Auto Care Advice


How to Perform a Basic Drive Cycle

Here are step-by-step instructions on how to perform a basic, yet very effective, Drive Cycle that will complete the readiness monitors for your vehicle's emissions control system. The Drive Cycle is one of the methods used by the powertrain control module (PCM) to determine whether an emissions system repair was properly performed.

A Drive Cycle is a special test drive that duplicates the scenario of a person starting her car and making a short freeway trip, as if she were driving to work. While the Drive Cycle test is going, the engine computer runs little tests or "readiness monitors" to see if the emissions system is working properly.

What Is the Purpose of a Drive Cycle?

When a vehicle has an emissions system problem, it almost always triggers a Check Engine or Service Engine Soon Light. This signals that an emission system problem and fault code has been recorded in the powertrain control module (PCM). The problem indicated by the fault code must now be accurately diagnosed and repaired.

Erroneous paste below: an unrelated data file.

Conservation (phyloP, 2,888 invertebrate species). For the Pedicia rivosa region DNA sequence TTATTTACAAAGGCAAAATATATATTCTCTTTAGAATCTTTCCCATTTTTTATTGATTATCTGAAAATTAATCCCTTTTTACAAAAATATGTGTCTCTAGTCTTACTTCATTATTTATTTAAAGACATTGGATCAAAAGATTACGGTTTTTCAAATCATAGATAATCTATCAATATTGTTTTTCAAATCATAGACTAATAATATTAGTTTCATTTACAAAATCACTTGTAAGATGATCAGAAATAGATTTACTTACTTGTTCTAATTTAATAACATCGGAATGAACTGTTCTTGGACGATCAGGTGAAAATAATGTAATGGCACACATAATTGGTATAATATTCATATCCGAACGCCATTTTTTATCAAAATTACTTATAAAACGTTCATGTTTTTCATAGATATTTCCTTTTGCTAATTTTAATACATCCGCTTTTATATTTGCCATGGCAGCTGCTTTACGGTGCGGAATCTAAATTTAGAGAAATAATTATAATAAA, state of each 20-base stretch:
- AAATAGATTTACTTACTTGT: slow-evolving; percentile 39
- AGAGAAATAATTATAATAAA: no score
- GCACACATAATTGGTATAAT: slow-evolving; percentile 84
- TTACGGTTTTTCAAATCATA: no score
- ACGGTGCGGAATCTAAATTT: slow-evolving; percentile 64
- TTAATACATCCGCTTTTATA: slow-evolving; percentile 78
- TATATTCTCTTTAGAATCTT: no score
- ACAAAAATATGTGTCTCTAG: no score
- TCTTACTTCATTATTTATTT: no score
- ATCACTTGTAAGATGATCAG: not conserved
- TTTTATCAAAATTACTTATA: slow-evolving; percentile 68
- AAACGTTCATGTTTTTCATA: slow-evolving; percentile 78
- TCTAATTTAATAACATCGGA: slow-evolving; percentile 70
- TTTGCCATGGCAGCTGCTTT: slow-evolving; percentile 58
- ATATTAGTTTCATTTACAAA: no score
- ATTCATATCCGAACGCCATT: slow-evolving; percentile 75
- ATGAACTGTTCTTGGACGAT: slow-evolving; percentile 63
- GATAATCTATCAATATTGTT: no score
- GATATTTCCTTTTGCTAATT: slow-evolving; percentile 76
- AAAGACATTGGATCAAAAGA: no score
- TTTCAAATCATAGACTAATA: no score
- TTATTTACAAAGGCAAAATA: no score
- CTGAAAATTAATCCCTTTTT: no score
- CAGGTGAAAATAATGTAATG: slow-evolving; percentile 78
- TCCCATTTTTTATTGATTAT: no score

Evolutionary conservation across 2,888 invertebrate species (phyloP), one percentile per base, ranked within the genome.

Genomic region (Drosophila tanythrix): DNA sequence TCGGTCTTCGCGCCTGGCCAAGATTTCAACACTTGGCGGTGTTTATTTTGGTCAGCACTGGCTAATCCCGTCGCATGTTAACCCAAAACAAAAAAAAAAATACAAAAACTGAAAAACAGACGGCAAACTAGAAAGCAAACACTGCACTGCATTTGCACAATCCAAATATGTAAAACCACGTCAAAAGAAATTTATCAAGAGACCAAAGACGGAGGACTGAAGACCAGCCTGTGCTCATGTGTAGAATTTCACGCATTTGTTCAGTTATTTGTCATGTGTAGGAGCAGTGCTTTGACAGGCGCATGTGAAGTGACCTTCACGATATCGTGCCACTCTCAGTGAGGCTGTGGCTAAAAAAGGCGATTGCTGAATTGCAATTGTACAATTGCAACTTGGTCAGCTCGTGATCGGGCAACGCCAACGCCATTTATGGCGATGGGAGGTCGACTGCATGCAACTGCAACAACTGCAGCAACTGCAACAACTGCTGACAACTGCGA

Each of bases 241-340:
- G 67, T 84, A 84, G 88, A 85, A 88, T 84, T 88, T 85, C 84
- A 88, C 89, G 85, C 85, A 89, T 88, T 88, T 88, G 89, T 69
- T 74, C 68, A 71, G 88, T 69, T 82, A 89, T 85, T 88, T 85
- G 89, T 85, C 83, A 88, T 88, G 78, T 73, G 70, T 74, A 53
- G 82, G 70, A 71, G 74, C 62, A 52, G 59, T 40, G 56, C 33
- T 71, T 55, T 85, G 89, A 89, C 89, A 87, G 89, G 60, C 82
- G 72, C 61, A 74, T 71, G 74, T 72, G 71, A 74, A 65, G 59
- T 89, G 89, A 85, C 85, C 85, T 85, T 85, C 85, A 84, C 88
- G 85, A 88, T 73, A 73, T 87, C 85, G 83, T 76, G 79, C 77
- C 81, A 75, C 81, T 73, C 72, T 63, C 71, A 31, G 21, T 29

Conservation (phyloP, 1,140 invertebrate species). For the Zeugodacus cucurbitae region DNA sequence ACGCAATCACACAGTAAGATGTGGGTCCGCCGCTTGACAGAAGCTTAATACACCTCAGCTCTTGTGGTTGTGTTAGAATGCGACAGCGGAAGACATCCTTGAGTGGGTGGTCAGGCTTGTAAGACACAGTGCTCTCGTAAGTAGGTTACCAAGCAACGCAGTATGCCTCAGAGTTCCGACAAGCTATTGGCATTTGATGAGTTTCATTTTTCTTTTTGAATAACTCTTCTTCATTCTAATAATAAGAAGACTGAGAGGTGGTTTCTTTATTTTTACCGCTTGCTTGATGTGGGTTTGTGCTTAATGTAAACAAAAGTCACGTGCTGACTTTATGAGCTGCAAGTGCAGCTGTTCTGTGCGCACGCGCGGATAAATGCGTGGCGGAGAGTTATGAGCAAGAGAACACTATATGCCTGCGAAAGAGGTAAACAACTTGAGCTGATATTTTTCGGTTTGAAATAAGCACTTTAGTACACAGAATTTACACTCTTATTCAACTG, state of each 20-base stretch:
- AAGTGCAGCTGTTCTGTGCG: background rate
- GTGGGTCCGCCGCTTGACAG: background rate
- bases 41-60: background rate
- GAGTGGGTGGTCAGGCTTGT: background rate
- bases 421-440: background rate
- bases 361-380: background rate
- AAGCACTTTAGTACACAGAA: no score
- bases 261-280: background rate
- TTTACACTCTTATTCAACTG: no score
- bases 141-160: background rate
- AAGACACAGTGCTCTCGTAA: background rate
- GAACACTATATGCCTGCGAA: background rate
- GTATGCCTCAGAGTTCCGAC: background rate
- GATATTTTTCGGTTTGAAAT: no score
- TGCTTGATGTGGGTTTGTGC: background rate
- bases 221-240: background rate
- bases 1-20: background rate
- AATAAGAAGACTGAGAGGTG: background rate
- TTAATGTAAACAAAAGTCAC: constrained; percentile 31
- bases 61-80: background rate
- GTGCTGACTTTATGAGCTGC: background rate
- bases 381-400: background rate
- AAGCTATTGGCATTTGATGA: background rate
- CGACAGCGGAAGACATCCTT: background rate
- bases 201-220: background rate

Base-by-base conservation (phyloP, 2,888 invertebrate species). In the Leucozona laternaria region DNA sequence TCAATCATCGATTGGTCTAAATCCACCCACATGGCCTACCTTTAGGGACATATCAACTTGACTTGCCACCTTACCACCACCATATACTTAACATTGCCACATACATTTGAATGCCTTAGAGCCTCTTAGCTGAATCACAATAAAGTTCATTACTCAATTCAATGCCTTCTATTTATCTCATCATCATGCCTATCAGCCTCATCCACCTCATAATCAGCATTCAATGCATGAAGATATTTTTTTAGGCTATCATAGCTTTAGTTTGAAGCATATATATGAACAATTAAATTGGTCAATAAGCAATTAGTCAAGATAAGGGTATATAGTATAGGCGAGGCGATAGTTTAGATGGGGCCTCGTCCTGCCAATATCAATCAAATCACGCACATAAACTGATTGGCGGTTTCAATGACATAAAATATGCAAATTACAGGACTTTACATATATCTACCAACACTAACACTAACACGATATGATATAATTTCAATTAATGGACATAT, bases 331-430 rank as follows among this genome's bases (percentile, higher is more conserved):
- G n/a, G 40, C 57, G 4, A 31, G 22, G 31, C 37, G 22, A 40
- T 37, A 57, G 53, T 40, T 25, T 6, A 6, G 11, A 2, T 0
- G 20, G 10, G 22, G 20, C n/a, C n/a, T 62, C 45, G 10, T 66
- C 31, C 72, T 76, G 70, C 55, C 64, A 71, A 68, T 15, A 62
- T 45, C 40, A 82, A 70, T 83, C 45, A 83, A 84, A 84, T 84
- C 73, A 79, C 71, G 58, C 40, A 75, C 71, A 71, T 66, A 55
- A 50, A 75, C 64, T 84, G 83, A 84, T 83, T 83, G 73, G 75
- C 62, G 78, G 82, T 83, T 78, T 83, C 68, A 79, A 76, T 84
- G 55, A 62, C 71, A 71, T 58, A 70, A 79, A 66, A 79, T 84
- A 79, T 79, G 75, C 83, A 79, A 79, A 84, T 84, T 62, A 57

After the proper repair has been completed and the fault code cleared, the PCM will run a series of self-tests to determine whether or not the repair actually corrected the problem and if the various emissions systems are running properly. If they are, they can now properly minimize the emissions released into the atmosphere from the vehicle's operation.

This process was designed to prevent a vehicle from slipping through an emissions test with a known problem. Until 1996, a common tactic was to turn off the Check Engine Light by clearing the code just before an emissions test, without performing the proper repair. The Drive Cycle and Emissions Readiness Monitors have, for the most part, stopped this unethical tactic.

How to Perform a Basic Drive Cycle

Step One: How to Prepare Your Vehicle

Step Two: The Cold Start

Step Three: A Short Freeway Trip

 Step Four: More City Driving

Step Five: Wave your Readiness Monitors Checked and Verified